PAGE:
Students and Staff’s Opinion on Omicron


Anika Konkati

Sixth period band rehearses a piece while wearing masks.

Since Irvington students returned from break on January 10th, 2022, students and staff have worried about the increasing rate of COVID-19 infection, but have taken the same precautions as before the surge.

As of Saturday, January 29, 2022, Irvington has had 83 total cases of COVID-19 on campus, comprising 1.17% of the population[1]. Despite the increase in cases and uncertainty of a new variant, many students and staff do not feel compelled to take additional precautions such as appropriate physical distancing when possible and sanitizing all surfaces in school, especially because most of them have been vaccinated.

“Omicron is not nearly as severe in terms of symptoms—but it’s a lot more contagious. A lot of people just have it and they don’t even realize that they have it,” stated student Neha Abraham (12). “While it is scary, I’m still fine with coming to school and doing things because I’m not going to get super sick.”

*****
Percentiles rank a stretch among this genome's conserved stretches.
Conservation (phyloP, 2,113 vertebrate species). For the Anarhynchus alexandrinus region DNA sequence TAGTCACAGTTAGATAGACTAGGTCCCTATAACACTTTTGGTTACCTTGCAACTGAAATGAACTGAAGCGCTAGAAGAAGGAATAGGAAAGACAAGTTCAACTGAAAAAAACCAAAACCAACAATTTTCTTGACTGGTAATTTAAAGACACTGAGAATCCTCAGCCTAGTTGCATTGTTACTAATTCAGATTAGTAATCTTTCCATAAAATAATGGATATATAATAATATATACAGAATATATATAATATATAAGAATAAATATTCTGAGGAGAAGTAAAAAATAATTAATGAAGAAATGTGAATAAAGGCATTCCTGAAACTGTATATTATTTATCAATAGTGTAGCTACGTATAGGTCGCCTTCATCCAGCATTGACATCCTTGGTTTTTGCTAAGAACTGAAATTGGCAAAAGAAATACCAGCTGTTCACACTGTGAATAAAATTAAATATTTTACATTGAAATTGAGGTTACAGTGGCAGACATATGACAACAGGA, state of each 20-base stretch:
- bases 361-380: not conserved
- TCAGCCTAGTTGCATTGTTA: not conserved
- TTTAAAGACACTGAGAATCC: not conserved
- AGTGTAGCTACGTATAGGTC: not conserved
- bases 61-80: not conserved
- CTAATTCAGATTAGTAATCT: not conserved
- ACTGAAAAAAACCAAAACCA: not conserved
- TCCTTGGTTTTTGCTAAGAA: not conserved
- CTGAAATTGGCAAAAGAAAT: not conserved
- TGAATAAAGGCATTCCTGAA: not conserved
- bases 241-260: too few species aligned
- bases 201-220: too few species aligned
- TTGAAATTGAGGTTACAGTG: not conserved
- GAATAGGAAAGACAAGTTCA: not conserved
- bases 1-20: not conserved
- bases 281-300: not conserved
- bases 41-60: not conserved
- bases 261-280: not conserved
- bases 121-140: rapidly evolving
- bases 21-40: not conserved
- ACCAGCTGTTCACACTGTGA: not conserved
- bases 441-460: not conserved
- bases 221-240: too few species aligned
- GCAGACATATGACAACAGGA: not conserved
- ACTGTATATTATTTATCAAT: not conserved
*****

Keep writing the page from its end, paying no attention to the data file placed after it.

Some students and staff contracted the virus over Winter Break, including Mr. Thomas. Like other people who contracted COVID-19 during the omicron surge, the virus was no threat to him.

“I haven’t really been worried about it for myself at all, but for mostly others, like my father, for example; he is immunocompromised,” said Mr. Thomas.

Irvington teachers have frequently substituted for sick teachers during the surge due to the overwhelming demand for substitute teachers. In addition to the work teachers already had to do for their own classes, they tried to fill in for other teachers. Special education teacher Mrs. Stilwell substituted for her husband as well as other teachers in January.

“One teacher was going to be out and she had no way to get all the things she needed together,” described Mrs. Stilwell. “So even though she wrote a lesson plan, it wouldn’t have made sense if the [materials weren’t] there.” 

She and fellow teacher Mr. Thomas share similar opinions about remedying the shortage of substitute teachers.

“There’s really no good solution to this problem besides throwing a ton of money at it,” said Mr. Thomas. “If we can pay substitutes a lot better, there would be more people who are willing to go into that field.”

The pandemic, among other things, has exposed underlying problems within Irvington. Whether or not current precautions will be enough is yet to be seen as cases continue to rise.